Mortgage rates jump higher
Significant weekly increases seen
Mortgage rates jumped higher week-over-week as average rates continue to climb uphill, Freddie Mac said in its most recent weekly mortgage report.
According to Freddie Mac’s Primary Mortgage Market Survey for the week ending January 31, all mortgage types surveyed experience weekly increases in average interest rates.
This uphill climb in mortgage rates comes after mortgage rates mostly trended downward in 2012, sitting at or near record lows for much of the year.
Fixed rates rise
In this latest weekly data, 30-year fixed mortgages rose to an average of 3.53 percent after averaging 3.42 percent the previous week.
According to Freddie Mac, this is the first time the 30-year fixed rate averaged higher than 3.50 percent since mid-September 2012. The week of November 21, 2012 brought in the lowest recorded 30-year fixed rate every – 3.31 percent.
Additionally, shorter-term 15-year fixed mortgages also increased in the latest survey – form 2.71 percent o 2.81 percent week-over-week.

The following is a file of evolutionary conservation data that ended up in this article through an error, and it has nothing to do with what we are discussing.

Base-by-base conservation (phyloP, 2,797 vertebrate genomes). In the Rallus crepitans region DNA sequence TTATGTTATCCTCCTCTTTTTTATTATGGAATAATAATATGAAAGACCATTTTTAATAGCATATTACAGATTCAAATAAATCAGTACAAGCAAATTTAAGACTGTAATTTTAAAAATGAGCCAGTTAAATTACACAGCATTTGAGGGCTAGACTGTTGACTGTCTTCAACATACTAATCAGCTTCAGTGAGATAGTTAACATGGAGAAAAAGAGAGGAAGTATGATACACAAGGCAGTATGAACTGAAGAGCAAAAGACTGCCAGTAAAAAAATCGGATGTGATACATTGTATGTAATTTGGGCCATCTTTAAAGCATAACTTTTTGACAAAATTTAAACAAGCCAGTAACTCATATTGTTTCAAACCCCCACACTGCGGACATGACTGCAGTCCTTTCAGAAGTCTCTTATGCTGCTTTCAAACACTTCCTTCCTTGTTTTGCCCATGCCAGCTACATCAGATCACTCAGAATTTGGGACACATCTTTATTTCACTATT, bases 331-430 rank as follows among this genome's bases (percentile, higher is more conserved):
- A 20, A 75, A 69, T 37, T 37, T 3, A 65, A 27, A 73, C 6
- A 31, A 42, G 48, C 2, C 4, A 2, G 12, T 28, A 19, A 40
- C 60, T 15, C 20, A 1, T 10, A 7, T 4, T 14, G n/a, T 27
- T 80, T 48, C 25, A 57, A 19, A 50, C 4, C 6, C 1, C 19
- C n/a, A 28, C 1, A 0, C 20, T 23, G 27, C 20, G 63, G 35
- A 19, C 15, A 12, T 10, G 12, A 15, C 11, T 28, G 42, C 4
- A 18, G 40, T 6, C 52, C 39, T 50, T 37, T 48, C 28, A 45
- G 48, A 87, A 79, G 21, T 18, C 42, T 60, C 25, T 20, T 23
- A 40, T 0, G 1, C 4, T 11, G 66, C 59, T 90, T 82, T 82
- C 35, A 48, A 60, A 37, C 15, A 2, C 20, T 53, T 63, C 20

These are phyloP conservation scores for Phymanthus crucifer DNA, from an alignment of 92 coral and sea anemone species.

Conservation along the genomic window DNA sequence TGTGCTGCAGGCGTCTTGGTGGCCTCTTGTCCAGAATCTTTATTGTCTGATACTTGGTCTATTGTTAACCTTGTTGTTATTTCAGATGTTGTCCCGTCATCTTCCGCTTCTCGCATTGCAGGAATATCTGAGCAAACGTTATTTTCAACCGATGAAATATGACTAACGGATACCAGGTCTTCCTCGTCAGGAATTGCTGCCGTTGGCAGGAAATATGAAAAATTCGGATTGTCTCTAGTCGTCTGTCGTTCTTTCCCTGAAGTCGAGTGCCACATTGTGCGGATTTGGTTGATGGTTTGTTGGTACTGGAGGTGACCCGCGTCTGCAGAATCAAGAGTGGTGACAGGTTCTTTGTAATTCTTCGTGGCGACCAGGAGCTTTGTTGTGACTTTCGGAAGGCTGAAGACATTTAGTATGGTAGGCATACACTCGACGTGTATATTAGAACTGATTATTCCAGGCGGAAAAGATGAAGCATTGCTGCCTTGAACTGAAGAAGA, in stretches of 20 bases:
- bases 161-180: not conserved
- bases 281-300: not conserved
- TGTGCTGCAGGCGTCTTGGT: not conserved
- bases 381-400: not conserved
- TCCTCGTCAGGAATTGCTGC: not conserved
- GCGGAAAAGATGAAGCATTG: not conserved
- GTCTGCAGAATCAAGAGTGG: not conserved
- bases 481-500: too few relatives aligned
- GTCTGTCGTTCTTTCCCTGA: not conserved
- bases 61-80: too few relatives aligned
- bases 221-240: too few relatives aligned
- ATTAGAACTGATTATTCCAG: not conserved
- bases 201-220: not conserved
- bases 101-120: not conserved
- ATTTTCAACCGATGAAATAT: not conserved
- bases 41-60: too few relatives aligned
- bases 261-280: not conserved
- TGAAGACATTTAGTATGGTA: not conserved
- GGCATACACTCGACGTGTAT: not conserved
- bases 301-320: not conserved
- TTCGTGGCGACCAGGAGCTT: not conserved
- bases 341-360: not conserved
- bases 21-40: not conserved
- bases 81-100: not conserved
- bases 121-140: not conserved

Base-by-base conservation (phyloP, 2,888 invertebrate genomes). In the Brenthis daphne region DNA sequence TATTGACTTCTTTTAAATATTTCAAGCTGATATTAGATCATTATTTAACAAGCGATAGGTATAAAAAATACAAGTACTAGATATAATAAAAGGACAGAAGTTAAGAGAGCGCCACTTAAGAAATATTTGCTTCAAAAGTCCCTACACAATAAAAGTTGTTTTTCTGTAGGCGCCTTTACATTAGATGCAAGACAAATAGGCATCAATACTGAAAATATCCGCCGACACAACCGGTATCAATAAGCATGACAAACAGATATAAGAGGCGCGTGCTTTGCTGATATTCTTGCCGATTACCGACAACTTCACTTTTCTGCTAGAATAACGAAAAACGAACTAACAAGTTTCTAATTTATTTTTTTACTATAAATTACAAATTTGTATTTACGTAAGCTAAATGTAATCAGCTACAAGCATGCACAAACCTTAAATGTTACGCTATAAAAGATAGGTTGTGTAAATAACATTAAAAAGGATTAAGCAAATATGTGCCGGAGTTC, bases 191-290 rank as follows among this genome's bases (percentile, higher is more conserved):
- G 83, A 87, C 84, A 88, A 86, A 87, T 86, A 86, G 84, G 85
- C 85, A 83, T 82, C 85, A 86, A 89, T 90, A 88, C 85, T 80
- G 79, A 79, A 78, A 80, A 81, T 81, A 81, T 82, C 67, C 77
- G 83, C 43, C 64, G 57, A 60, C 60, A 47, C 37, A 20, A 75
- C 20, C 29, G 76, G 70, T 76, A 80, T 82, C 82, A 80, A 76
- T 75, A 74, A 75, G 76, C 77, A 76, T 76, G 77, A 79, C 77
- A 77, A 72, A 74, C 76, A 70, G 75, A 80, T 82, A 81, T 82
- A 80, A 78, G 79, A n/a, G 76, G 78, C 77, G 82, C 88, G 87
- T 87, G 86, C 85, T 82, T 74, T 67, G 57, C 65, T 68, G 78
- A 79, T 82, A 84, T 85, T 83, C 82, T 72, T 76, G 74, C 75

One year ago at this time, 30-year fixed mortgages averaged 3.87 percent and 15-year fixed mortgages averaged 3.14 percent.
“Mortgage rates continued to trend upwards this week amid a growing economy led in part by the recovering housing market,” Frank Nothaft, vice president and chief economist at Freddie Mac, said in a statement. “For instance, new home sales totaled 367,000 in 2012, the most in three years and reflected the first annual increase in seven years.”
ARM rates rise
Average rates for 5-year adjustable-rate mortgages (ARMs) rose to 2.70 percent, up from 2.67 percent the previous week, while 1-year ARMs rose slightly on a weekly basis from 2.57 percent to 2.59 percent.
One year ago at this time, 5-year ARMs averaged 2.80 percent and 1-year ARMs averaged 2.76 percent.